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Posted 25 January 2019 - 05:32 PM

The oral biome is another part of the human immune system, much like the intestinal biome but probably less significant due to the intestinal biome being much larger and innervated, so it should really be no surprise that a significant imbalance or overgrowth in the oral biome can cause all sorts of diseases. It has been known for a while that bad oral health is strongly correlated to the developement of all kinds of diseases. I even recall being told this by a dental hygenist over 15 years ago. This link is not just limited to periodontitis and the developement of systemic inflammation, but also the spread of bacteria from the mouth to other parts of the body. Also of note, LPS and other toxins from a harmful bacterial infection in the mouth can spread to other parts of the body, with endotoxins being strongly linked to brain diseases and inflammatory immune response. In effect, oral infections are pretty devious because deep in the gums is an environment where the infection can grow in relative safety like few other places in the body. These infections then create toxins, spread throughout the body, and both of those factors drive a systemic inflammatory response - any three of which can cause problems, let alone all three at once.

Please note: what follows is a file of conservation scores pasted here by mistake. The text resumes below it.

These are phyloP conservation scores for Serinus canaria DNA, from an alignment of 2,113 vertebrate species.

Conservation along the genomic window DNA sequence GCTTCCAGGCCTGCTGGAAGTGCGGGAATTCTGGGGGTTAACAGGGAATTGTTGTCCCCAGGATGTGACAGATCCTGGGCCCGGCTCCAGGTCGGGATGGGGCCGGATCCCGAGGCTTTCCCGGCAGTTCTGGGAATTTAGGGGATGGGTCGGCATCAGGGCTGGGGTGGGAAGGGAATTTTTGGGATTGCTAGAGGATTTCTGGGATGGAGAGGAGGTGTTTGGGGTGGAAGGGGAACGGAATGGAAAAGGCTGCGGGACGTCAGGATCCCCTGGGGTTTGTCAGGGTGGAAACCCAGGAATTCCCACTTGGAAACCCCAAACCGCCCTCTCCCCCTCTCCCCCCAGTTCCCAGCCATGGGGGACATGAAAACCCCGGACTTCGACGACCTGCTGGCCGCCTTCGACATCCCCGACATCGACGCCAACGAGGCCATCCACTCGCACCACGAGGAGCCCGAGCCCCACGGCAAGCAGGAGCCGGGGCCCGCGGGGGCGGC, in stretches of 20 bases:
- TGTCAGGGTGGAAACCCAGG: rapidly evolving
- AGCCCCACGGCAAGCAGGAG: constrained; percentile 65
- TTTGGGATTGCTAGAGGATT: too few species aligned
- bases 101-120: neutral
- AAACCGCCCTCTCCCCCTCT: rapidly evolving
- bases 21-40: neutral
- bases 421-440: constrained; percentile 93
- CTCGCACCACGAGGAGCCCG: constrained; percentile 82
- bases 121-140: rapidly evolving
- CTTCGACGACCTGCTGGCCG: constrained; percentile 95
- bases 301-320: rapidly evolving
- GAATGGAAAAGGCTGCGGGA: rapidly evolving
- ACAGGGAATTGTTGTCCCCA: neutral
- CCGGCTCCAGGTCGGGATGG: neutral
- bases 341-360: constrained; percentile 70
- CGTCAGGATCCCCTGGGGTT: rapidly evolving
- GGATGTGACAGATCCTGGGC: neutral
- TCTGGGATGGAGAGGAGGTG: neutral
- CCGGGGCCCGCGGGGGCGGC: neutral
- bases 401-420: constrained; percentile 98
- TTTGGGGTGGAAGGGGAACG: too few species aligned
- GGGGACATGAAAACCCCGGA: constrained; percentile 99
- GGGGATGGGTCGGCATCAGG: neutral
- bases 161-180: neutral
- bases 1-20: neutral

With Alzheimer's in particular, I see the disease as definitely bacterial-related. In particular, Amyloid-beta plaques, once thought of a cause of dementia, may well actually just be an adaptation that the immune system uses to sequester bacteria that crosses the BBB. It's also thought that the body does something similar in the lymphatic system, with calcified lymph nodes being a sign that bacteria or virus proteins being "trapped" inside the calcified lymph node. In regards to Alzheimer's, I bet the formation of amyloid, while probably saving the brain from a runaway infection, also inevitable destroys some neurons during the formation process.